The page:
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(Martin) Tim Browning and Stevie (Sonda Staley) find themselves in a romantic triangle with a barnyard animal in The Goat or, Who Is Sylvia? (photo by Matt Slaybaugh)

(Martin) Tim Browning and Stevie (Sonda Staley) find themselves in a romantic triangle with a barnyard animal in The Goat or, Who Is Sylvia? (photo by Matt Slaybaugh)

By Richard Ades

What’s a guy to do?

Martin Gray loves his wife and has been faithful to her throughout their marriage. Then, during a visit to the countryside, he meets and instantly falls for a beautiful, sweet-natured female—a female who just happens to be a goat.

D’oh! Or rather: Doe!

In The Goat or, Who Is Sylvia?, esteemed playwright Edward Albee charges headfirst into the prickly topic of bestiality, and he doesn’t exactly handle it with kid gloves. Instead, he uses Martin’s predicament to question traditional concepts of love and morality.

Yes, Albee holds Martin up to some degree of satirical ridicule, but not because a barnyard creature has turned the architect into a bleating-heart liberal on the topic of interspecies romance. No, it’s Martin’s personality that makes him the butt of Albee’s jokes.

Martin (Tim Browning)—like wife Stevie (Sonda Staley) and, to a lesser extent, son Billy (Jesse Massaro)—is depicted as a superficial intellectual. He’s so enraptured by his own cleverness that he periodically interrupts even the fiercest argument to compliment a particularly apt comment or to question a grammatical choice.

Another early source of humor is Martin’s self-admitted forgetfulness. Apparently distracted by his secret affair with a four-legged lover, he simply can’t hold onto the threads of conversations with either his wife or his best friend, Ross (Todd Covert).

Is The Goat a comedy? That seems to be Albee’s goal at first, but later it hops the fence into the realm of tragedy as Martin’s new love places him on the horns of a marital dilemma.

At any rate, it’s not a gut-busting comedy, seldom generating more than the occasional chuckle in Red Herring’s current production. The main problem is that Albee tries to milk Martin’s forgetfulness for so many laughs that few materialize.

Then again, neither is it a great tragedy, unless you relate to Martin’s quandary—and unless you find the ending far more shocking than I did. Though I’m far from prescient, I saw it trotting my way from a mile off.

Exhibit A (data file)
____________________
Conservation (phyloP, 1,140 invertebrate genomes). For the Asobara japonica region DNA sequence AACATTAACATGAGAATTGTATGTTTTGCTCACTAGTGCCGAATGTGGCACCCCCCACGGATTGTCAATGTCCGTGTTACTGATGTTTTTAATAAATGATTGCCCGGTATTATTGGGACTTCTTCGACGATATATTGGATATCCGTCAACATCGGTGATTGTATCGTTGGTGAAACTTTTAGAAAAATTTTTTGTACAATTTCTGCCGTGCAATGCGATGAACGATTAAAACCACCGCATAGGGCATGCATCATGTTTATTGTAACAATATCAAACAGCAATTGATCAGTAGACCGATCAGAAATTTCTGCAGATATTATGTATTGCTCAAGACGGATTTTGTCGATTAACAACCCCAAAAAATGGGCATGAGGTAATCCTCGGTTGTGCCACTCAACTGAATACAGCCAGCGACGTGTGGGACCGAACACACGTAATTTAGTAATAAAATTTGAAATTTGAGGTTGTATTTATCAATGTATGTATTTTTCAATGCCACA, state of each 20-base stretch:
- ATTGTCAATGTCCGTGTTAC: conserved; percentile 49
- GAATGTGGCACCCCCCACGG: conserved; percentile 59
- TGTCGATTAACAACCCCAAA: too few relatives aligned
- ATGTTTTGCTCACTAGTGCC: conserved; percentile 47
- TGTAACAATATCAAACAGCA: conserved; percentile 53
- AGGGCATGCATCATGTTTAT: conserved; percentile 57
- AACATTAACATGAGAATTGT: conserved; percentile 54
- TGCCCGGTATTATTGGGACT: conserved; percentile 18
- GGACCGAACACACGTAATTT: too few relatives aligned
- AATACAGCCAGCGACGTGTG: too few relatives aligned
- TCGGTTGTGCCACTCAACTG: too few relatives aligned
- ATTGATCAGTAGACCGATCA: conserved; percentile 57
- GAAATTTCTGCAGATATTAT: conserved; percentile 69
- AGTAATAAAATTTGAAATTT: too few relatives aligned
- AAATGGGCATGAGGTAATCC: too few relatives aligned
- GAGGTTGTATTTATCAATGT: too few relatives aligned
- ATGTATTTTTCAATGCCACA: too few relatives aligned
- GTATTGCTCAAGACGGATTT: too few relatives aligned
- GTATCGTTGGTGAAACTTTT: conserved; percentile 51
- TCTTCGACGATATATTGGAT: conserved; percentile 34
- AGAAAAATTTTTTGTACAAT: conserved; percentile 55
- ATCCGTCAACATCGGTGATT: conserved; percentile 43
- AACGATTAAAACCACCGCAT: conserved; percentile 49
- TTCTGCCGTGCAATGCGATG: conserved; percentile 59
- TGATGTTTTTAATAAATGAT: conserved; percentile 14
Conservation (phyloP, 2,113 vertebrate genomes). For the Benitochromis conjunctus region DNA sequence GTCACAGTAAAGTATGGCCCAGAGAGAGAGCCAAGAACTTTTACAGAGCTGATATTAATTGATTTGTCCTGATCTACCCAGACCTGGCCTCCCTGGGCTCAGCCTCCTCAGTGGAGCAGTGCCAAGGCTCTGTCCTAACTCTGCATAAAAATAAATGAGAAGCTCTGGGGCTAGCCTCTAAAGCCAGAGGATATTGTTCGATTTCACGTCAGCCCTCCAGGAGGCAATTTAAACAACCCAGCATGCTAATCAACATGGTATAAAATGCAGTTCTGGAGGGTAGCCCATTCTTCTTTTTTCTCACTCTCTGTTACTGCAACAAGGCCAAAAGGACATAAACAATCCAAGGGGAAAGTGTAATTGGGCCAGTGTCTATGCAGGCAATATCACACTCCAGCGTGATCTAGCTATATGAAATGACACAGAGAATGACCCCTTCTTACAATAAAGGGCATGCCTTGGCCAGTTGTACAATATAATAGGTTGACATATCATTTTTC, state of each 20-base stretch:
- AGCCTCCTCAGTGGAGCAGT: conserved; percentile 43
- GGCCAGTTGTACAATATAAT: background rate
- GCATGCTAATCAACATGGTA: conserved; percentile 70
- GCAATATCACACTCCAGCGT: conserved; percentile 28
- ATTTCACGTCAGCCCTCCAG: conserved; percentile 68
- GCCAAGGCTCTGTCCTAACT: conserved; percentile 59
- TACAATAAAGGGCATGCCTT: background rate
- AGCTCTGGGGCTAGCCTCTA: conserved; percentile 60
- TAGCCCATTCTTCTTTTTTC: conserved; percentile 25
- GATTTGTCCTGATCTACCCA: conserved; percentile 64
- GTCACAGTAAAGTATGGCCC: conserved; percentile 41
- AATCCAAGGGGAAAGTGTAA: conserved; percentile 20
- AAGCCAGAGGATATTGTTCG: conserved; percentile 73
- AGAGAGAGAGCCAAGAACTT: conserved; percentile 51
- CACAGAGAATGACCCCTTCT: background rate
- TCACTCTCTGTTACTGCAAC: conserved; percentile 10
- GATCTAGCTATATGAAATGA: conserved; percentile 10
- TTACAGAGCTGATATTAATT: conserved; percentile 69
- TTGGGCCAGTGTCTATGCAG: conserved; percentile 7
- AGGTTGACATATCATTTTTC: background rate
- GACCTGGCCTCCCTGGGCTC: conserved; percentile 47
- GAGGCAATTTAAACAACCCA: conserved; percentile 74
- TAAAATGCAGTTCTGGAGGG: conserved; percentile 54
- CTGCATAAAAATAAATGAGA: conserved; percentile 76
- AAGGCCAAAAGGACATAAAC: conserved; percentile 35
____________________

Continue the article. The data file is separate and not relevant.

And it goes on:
Working under Michael Herring’s direction, the actors generally play their characters naturalistically, though sometimes with a tinge of satirical exaggeration. Personally, I found Staley and Massaro the most convincing, but that’s partly because their characters are the most relatable for those of us who haven’t gone looking for love in the nearest stall. Stevie and Billy greet the news of Martin’s bucolic canoodling with understandable fury and disbelief.

As for Browning, he plays Martin as a man so obsessed by his bearded lover that he’s basically sleepwalking through life. That’s an appropriate interpretation, but I still don’t get the character. It might help if Albee had allowed Martin to go into more detail about the moment he first fell in love with a creature whose greatest joy comes from licking the glue off tin cans.

But he doesn’t, because Albee is more interested in fomenting an audience reaction than he is in an actual interspecies relationship. Before the play is over, he’s brought up such equally scandalous topics as incest and sexual attraction toward an infant.

Most provocatively of all, he has Martin attack his son’s homosexuality, as if that were somehow analogous to his own love for Sylvia. No, huh-uh. There’s no analogy between the two, despite what fear-mongering opponents of gay marriage might tell you. Consenting adults can do whatever they want, but farm animals can never be said to have free will.

Herring’s set design of the Grays’ home is modern and avant-garde, which seems fitting. On opening night, however, individual pieces had problems: a pedestal nearly falling over, a chair partially coming apart, two vases falling off shelves seemingly of their own volition. Though these appeared to be accidents, I couldn’t help wondering whether Herring meant for at least some of them to happen as symbols of the Gray family’s precarious equilibrium.

Another production oddity: Though the play was designed to be performed in one act, Red Herring adds an intermission about 35 minutes in. It serves no obvious function, as it follows a dramatic development that will come as no surprise to 99 percent of the audience.

Will the Gray family survive Martin’s barnyard dalliance? It seems that Albee wants us to care whether they do, but truthfully, I didn’t. Though parts of it are entertaining, the play as a whole is hard to take seriously.

Yes, it won a Tony (in 2002, for best play), but it’s disappointingly shallow, especially coming from the man who gave us theater’s greatest marital spat of all time: Who’s Afraid of Virginia Woolf?

Other than their author and the titular question marks, the two works could not be more different.

Red Herring Theatre will present The Goat or, Who Is Sylvia? through Oct. 10 in Studio One, Riffe Center, 77 S. High St., Columbus. Show times are 8 p.m. Thursday-Saturday. Running time: 1 hour, 50 minutes (including intermission). Tickets are $20 in advance, pay what you want at the door. 614-723-9116 or redherring.info.

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